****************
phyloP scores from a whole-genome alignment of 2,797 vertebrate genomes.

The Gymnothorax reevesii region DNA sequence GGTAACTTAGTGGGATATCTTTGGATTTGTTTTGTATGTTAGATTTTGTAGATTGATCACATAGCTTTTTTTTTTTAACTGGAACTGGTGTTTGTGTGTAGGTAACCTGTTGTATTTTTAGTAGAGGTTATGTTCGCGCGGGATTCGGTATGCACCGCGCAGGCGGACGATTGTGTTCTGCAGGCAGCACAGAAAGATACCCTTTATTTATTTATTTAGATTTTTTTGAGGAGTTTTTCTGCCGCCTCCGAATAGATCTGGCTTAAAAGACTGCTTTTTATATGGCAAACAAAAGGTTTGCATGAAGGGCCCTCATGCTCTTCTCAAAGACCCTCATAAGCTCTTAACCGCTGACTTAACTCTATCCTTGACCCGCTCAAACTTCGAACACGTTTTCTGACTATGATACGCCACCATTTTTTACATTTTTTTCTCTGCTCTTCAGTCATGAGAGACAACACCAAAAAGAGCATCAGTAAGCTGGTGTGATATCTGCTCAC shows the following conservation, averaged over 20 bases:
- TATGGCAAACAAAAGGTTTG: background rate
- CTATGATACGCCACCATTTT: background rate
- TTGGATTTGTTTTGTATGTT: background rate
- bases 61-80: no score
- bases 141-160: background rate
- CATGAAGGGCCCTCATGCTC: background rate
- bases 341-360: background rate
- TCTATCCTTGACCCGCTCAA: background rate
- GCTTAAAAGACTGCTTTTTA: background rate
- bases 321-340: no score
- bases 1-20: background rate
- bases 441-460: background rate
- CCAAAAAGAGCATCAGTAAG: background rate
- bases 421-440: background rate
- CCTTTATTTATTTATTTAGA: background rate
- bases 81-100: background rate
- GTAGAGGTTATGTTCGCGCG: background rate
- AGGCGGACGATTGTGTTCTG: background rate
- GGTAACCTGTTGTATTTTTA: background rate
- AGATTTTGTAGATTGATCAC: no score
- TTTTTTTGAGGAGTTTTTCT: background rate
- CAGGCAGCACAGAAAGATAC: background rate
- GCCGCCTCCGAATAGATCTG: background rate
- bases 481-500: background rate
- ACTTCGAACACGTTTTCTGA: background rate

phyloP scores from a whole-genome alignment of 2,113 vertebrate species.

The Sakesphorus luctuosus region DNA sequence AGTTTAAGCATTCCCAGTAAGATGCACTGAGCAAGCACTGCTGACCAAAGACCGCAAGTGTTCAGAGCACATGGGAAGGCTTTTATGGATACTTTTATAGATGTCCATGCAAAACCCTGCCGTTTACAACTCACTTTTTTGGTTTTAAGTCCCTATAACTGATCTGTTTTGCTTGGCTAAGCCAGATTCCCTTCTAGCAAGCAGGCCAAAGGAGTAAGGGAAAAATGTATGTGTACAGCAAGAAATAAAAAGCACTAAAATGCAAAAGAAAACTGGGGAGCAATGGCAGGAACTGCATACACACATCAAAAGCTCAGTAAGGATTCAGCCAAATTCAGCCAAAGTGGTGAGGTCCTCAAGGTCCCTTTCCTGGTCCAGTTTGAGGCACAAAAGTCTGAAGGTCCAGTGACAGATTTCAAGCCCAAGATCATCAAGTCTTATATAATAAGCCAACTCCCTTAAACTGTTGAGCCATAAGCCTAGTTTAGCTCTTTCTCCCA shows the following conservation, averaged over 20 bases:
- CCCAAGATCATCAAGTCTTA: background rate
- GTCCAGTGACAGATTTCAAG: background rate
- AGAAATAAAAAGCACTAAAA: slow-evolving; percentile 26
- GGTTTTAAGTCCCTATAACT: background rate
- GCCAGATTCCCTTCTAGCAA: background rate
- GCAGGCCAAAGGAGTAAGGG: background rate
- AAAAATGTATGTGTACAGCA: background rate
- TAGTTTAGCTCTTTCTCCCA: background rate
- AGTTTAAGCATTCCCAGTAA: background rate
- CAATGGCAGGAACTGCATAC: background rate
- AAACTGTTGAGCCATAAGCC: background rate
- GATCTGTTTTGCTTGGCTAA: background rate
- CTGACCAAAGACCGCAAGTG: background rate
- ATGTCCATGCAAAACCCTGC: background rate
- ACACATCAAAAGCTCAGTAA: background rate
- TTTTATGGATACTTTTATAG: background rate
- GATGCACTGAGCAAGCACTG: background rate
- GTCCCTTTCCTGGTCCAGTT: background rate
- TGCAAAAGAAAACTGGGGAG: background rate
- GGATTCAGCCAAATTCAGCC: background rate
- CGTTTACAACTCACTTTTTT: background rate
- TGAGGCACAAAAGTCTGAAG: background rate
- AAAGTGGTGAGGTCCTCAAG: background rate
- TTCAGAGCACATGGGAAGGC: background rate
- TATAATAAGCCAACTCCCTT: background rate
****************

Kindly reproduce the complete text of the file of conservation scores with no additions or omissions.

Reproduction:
phyloP scores from a whole-genome alignment of 2,797 vertebrate genomes.

The Gymnothorax reevesii region DNA sequence GGTAACTTAGTGGGATATCTTTGGATTTGTTTTGTATGTTAGATTTTGTAGATTGATCACATAGCTTTTTTTTTTTAACTGGAACTGGTGTTTGTGTGTAGGTAACCTGTTGTATTTTTAGTAGAGGTTATGTTCGCGCGGGATTCGGTATGCACCGCGCAGGCGGACGATTGTGTTCTGCAGGCAGCACAGAAAGATACCCTTTATTTATTTATTTAGATTTTTTTGAGGAGTTTTTCTGCCGCCTCCGAATAGATCTGGCTTAAAAGACTGCTTTTTATATGGCAAACAAAAGGTTTGCATGAAGGGCCCTCATGCTCTTCTCAAAGACCCTCATAAGCTCTTAACCGCTGACTTAACTCTATCCTTGACCCGCTCAAACTTCGAACACGTTTTCTGACTATGATACGCCACCATTTTTTACATTTTTTTCTCTGCTCTTCAGTCATGAGAGACAACACCAAAAAGAGCATCAGTAAGCTGGTGTGATATCTGCTCAC shows the following conservation, averaged over 20 bases:
- TATGGCAAACAAAAGGTTTG: background rate
- CTATGATACGCCACCATTTT: background rate
- TTGGATTTGTTTTGTATGTT: background rate
- bases 61-80: no score
- bases 141-160: background rate
- CATGAAGGGCCCTCATGCTC: background rate
- bases 341-360: background rate
- TCTATCCTTGACCCGCTCAA: background rate
- GCTTAAAAGACTGCTTTTTA: background rate
- bases 321-340: no score
- bases 1-20: background rate
- bases 441-460: background rate
- CCAAAAAGAGCATCAGTAAG: background rate
- bases 421-440: background rate
- CCTTTATTTATTTATTTAGA: background rate
- bases 81-100: background rate
- GTAGAGGTTATGTTCGCGCG: background rate
- AGGCGGACGATTGTGTTCTG: background rate
- GGTAACCTGTTGTATTTTTA: background rate
- AGATTTTGTAGATTGATCAC: no score
- TTTTTTTGAGGAGTTTTTCT: background rate
- CAGGCAGCACAGAAAGATAC: background rate
- GCCGCCTCCGAATAGATCTG: background rate
- bases 481-500: background rate
- ACTTCGAACACGTTTTCTGA: background rate

phyloP scores from a whole-genome alignment of 2,113 vertebrate species.

The Sakesphorus luctuosus region DNA sequence AGTTTAAGCATTCCCAGTAAGATGCACTGAGCAAGCACTGCTGACCAAAGACCGCAAGTGTTCAGAGCACATGGGAAGGCTTTTATGGATACTTTTATAGATGTCCATGCAAAACCCTGCCGTTTACAACTCACTTTTTTGGTTTTAAGTCCCTATAACTGATCTGTTTTGCTTGGCTAAGCCAGATTCCCTTCTAGCAAGCAGGCCAAAGGAGTAAGGGAAAAATGTATGTGTACAGCAAGAAATAAAAAGCACTAAAATGCAAAAGAAAACTGGGGAGCAATGGCAGGAACTGCATACACACATCAAAAGCTCAGTAAGGATTCAGCCAAATTCAGCCAAAGTGGTGAGGTCCTCAAGGTCCCTTTCCTGGTCCAGTTTGAGGCACAAAAGTCTGAAGGTCCAGTGACAGATTTCAAGCCCAAGATCATCAAGTCTTATATAATAAGCCAACTCCCTTAAACTGTTGAGCCATAAGCCTAGTTTAGCTCTTTCTCCCA shows the following conservation, averaged over 20 bases:
- CCCAAGATCATCAAGTCTTA: background rate
- GTCCAGTGACAGATTTCAAG: background rate
- AGAAATAAAAAGCACTAAAA: slow-evolving; percentile 26
- GGTTTTAAGTCCCTATAACT: background rate
- GCCAGATTCCCTTCTAGCAA: background rate
- GCAGGCCAAAGGAGTAAGGG: background rate
- AAAAATGTATGTGTACAGCA: background rate
- TAGTTTAGCTCTTTCTCCCA: background rate
- AGTTTAAGCATTCCCAGTAA: background rate
- CAATGGCAGGAACTGCATAC: background rate
- AAACTGTTGAGCCATAAGCC: background rate
- GATCTGTTTTGCTTGGCTAA: background rate
- CTGACCAAAGACCGCAAGTG: background rate
- ATGTCCATGCAAAACCCTGC: background rate
- ACACATCAAAAGCTCAGTAA: background rate
- TTTTATGGATACTTTTATAG: background rate
- GATGCACTGAGCAAGCACTG: background rate
- GTCCCTTTCCTGGTCCAGTT: background rate
- TGCAAAAGAAAACTGGGGAG: background rate
- GGATTCAGCCAAATTCAGCC: background rate
- CGTTTACAACTCACTTTTTT: background rate
- TGAGGCACAAAAGTCTGAAG: background rate
- AAAGTGGTGAGGTCCTCAAG: background rate
- TTCAGAGCACATGGGAAGGC: background rate
- TATAATAAGCCAACTCCCTT: background rate